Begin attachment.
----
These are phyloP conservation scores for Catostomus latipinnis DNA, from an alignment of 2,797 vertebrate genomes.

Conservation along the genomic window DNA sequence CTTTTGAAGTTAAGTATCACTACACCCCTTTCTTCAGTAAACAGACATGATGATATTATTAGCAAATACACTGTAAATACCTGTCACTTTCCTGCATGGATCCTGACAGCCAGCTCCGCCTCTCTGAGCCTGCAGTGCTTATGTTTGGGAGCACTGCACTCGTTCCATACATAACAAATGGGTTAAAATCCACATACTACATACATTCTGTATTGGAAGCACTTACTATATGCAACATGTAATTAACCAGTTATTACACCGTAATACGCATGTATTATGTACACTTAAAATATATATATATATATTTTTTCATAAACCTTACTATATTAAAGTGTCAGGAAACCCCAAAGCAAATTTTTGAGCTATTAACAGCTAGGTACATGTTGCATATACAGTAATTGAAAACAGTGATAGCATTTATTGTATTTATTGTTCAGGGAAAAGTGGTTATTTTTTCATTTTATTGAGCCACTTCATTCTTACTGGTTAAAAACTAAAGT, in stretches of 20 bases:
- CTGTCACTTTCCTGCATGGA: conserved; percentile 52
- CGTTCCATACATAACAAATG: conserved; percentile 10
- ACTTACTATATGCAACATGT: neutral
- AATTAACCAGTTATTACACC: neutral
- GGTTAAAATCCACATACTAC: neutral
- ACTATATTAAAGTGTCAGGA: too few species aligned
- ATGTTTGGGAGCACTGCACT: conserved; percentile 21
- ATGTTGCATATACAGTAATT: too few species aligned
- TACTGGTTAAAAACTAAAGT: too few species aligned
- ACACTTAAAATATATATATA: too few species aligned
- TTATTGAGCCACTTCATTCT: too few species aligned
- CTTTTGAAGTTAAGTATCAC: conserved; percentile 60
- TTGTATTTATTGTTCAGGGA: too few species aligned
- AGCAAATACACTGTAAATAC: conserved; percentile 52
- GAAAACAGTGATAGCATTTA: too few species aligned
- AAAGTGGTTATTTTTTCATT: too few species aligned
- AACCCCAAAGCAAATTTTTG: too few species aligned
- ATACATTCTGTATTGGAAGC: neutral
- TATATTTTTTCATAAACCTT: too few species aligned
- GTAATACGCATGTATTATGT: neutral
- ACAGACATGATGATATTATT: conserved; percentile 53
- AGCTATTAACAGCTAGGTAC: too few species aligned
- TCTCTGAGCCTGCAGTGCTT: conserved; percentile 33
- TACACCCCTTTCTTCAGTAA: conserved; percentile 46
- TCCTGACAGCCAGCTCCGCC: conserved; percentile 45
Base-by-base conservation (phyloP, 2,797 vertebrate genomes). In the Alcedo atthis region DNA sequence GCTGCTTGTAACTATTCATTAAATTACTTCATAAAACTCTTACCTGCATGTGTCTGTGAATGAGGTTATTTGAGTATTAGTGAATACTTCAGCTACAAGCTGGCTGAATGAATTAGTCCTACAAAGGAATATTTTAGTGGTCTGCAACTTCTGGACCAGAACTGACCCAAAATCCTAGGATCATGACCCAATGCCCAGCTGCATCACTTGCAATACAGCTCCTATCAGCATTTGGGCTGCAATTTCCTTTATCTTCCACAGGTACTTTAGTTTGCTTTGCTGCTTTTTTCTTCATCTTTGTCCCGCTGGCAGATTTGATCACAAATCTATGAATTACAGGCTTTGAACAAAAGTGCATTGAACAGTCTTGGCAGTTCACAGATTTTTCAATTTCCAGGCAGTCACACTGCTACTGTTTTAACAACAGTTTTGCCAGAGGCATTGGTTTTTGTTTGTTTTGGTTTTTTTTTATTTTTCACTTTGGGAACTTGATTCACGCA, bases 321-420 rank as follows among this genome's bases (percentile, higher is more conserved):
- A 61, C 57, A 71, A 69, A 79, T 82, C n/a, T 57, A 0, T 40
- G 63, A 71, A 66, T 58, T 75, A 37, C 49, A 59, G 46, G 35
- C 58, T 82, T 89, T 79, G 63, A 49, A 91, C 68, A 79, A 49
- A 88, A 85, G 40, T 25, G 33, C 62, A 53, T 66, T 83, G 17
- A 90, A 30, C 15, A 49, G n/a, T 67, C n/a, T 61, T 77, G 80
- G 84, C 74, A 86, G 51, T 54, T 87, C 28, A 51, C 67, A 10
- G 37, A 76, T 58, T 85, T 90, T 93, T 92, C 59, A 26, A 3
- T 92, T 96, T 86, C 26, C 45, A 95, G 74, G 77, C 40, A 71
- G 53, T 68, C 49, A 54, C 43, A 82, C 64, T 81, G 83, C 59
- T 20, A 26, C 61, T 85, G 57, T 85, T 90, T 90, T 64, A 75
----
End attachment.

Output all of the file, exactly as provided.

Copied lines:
These are phyloP conservation scores for Catostomus latipinnis DNA, from an alignment of 2,797 vertebrate genomes.

Conservation along the genomic window DNA sequence CTTTTGAAGTTAAGTATCACTACACCCCTTTCTTCAGTAAACAGACATGATGATATTATTAGCAAATACACTGTAAATACCTGTCACTTTCCTGCATGGATCCTGACAGCCAGCTCCGCCTCTCTGAGCCTGCAGTGCTTATGTTTGGGAGCACTGCACTCGTTCCATACATAACAAATGGGTTAAAATCCACATACTACATACATTCTGTATTGGAAGCACTTACTATATGCAACATGTAATTAACCAGTTATTACACCGTAATACGCATGTATTATGTACACTTAAAATATATATATATATATTTTTTCATAAACCTTACTATATTAAAGTGTCAGGAAACCCCAAAGCAAATTTTTGAGCTATTAACAGCTAGGTACATGTTGCATATACAGTAATTGAAAACAGTGATAGCATTTATTGTATTTATTGTTCAGGGAAAAGTGGTTATTTTTTCATTTTATTGAGCCACTTCATTCTTACTGGTTAAAAACTAAAGT, in stretches of 20 bases:
- CTGTCACTTTCCTGCATGGA: conserved; percentile 52
- CGTTCCATACATAACAAATG: conserved; percentile 10
- ACTTACTATATGCAACATGT: neutral
- AATTAACCAGTTATTACACC: neutral
- GGTTAAAATCCACATACTAC: neutral
- ACTATATTAAAGTGTCAGGA: too few species aligned
- ATGTTTGGGAGCACTGCACT: conserved; percentile 21
- ATGTTGCATATACAGTAATT: too few species aligned
- TACTGGTTAAAAACTAAAGT: too few species aligned
- ACACTTAAAATATATATATA: too few species aligned
- TTATTGAGCCACTTCATTCT: too few species aligned
- CTTTTGAAGTTAAGTATCAC: conserved; percentile 60
- TTGTATTTATTGTTCAGGGA: too few species aligned
- AGCAAATACACTGTAAATAC: conserved; percentile 52
- GAAAACAGTGATAGCATTTA: too few species aligned
- AAAGTGGTTATTTTTTCATT: too few species aligned
- AACCCCAAAGCAAATTTTTG: too few species aligned
- ATACATTCTGTATTGGAAGC: neutral
- TATATTTTTTCATAAACCTT: too few species aligned
- GTAATACGCATGTATTATGT: neutral
- ACAGACATGATGATATTATT: conserved; percentile 53
- AGCTATTAACAGCTAGGTAC: too few species aligned
- TCTCTGAGCCTGCAGTGCTT: conserved; percentile 33
- TACACCCCTTTCTTCAGTAA: conserved; percentile 46
- TCCTGACAGCCAGCTCCGCC: conserved; percentile 45
Base-by-base conservation (phyloP, 2,797 vertebrate genomes). In the Alcedo atthis region DNA sequence GCTGCTTGTAACTATTCATTAAATTACTTCATAAAACTCTTACCTGCATGTGTCTGTGAATGAGGTTATTTGAGTATTAGTGAATACTTCAGCTACAAGCTGGCTGAATGAATTAGTCCTACAAAGGAATATTTTAGTGGTCTGCAACTTCTGGACCAGAACTGACCCAAAATCCTAGGATCATGACCCAATGCCCAGCTGCATCACTTGCAATACAGCTCCTATCAGCATTTGGGCTGCAATTTCCTTTATCTTCCACAGGTACTTTAGTTTGCTTTGCTGCTTTTTTCTTCATCTTTGTCCCGCTGGCAGATTTGATCACAAATCTATGAATTACAGGCTTTGAACAAAAGTGCATTGAACAGTCTTGGCAGTTCACAGATTTTTCAATTTCCAGGCAGTCACACTGCTACTGTTTTAACAACAGTTTTGCCAGAGGCATTGGTTTTTGTTTGTTTTGGTTTTTTTTTATTTTTCACTTTGGGAACTTGATTCACGCA, bases 321-420 rank as follows among this genome's bases (percentile, higher is more conserved):
- A 61, C 57, A 71, A 69, A 79, T 82, C n/a, T 57, A 0, T 40
- G 63, A 71, A 66, T 58, T 75, A 37, C 49, A 59, G 46, G 35
- C 58, T 82, T 89, T 79, G 63, A 49, A 91, C 68, A 79, A 49
- A 88, A 85, G 40, T 25, G 33, C 62, A 53, T 66, T 83, G 17
- A 90, A 30, C 15, A 49, G n/a, T 67, C n/a, T 61, T 77, G 80
- G 84, C 74, A 86, G 51, T 54, T 87, C 28, A 51, C 67, A 10
- G 37, A 76, T 58, T 85, T 90, T 93, T 92, C 59, A 26, A 3
- T 92, T 96, T 86, C 26, C 45, A 95, G 74, G 77, C 40, A 71
- G 53, T 68, C 49, A 54, C 43, A 82, C 64, T 81, G 83, C 59
- T 20, A 26, C 61, T 85, G 57, T 85, T 90, T 90, T 64, A 75